The third piece of Paul Kennedy’s triptych is defense expenditures. Chinese officials have been using the term “peaceful rise” since 2003 to describe an ideal policy to combine economic, political and military expansion. There has been some controversy with the use of this phrase within the CCP. Some officials argue that ‘peaceful’ would send the wrong message to Taiwan’s independence aspirations and others that ‘rise’ may trigger some concern in China’s Asian neighbors. This is a good example of China’s ambiguity when it comes to present its own political intentions. Is that declamation ratified with Chinese defense expenditures and military initiatives?
Until recently, China’s approach to military expenditures has been non-threatening. Hu Jintao’s Administration is maximizing economic growth and increasing investment in technology with a peaceful foreign policy message. The approach seems to match the somewhat limited main strategic concerns of the country: securing access to raw materials and energy resources and restricting Taiwan’s diplomatic space.
However, this may be changing. In March 2007 The Washington Post reported an official military budget of $44 billion, an increase of nearly 18%. Even though a significant part of the defense budget goes to replace obsolete equipment and facilities, the US Office of the Secretary of Defense reported to Congress that China is also developing and testing offensive missiles and methods to counter ballistic missile defenses. Many countries expressed concern after China successfully tested a direct-ascent, anti-satellite missile against a Chinese weather satellite, demonstrating China’s ability to attack satellites operating in the low-Earth orbit. These are signals that in the near future the balance between growth, investments in technology and military expenditures may be tilting towards the latter.
Having analyzed the economic, technological and military strategic priorities of the country, a glance at the political situation is due. Since 1987 China has allowed local elections. Village elections now occur in 930,000 villages, involving 75% of China’s population. Even though in many instances the party controls candidates or retains a tight control over the candidate pool, this has been a huge step that breaks with communist traditions.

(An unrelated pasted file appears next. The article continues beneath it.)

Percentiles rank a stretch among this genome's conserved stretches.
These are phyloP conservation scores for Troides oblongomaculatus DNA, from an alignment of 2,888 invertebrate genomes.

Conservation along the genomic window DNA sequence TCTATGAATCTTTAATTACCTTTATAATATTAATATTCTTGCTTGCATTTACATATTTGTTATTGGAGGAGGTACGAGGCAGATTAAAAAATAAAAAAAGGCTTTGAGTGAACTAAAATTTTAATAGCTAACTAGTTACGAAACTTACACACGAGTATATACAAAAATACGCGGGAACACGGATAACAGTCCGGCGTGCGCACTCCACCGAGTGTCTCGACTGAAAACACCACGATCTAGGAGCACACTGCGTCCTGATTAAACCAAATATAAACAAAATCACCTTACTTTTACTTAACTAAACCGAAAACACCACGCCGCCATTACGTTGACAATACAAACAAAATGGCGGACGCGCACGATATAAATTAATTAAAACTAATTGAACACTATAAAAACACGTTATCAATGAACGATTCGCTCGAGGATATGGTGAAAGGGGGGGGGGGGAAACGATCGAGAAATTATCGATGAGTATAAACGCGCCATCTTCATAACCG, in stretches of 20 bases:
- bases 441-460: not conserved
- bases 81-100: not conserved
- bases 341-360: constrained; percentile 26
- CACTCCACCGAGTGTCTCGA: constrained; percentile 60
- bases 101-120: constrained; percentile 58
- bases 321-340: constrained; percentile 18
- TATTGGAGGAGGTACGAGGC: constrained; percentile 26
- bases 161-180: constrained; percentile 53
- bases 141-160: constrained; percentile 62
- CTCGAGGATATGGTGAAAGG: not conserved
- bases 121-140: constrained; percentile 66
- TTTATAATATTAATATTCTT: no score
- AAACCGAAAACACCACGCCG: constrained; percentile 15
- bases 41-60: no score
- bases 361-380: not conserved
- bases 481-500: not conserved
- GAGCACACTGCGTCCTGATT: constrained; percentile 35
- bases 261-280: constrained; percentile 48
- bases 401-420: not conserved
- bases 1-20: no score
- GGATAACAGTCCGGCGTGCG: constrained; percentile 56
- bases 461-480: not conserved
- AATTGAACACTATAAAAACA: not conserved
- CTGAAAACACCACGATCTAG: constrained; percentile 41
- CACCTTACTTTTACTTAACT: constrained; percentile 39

This first, timid step is far from defining China’s political system as a democracy, even at the local level. Carl Minzner, a Council on Foreign Relations International Affairs Fellow, questions the real motive of this openness towards democracy: “In an authoritarian system, rulers in Beijing have real trouble actually figuring out what’s going on at the local level”. Local officials, he argues, try to suppress information about local grievances in the interest of preserving their own jobs. For that reason, “Central leaders don’t necessarily know what’s going on until ten thousand local farmers make it out of a particular area and mount a collective protest,” Minzner says. Central authorities view local elections as a way to improve the administration. The real question is why the system is useful only at a local level? The answer is clear. Any system is useful as long as it does not jeopardize the power of the CCP. Local elections represent a seed of change that could in the future be an example of better governance in the national level.
Source: World Bank, Governance Matters 2007 (Washington, D.C.: World Bank, 2007).
Accessed: <http://info.worldbank.org/governance/wgi2007/ sc_country.asp>. Viewed: 7.28.07.
High quality institutions have the capability of delivering over the years improved standard of living. Are the current national governance indicators of China good enough to allow the country to become a developed one? They have sustained growth based on a labor intense export model. According to the World Bank China is still far from the developed countries’ governance measures (see Figure 1). Specifically, for China to achieve a better standard of living and solve health, demographical and environmental problems the CCP needs to improve voice and accountability and control the corruption. Scoring low on these two indicators will in the future affect the legitimacy of the government, especially when there is an economic crisis and it cannot deliver the impressive rates of growth it has achieved since 1978.
Behind the glittering parade of economic growth, five challenges that could jeopardize the CCP leadership in the future are brewing unattended in the horizon. In the next section they are presented and analyzed vis-à-vis its potential impact on future generations that may question the current political system.
Challenges to the CCP and the iPhone Generation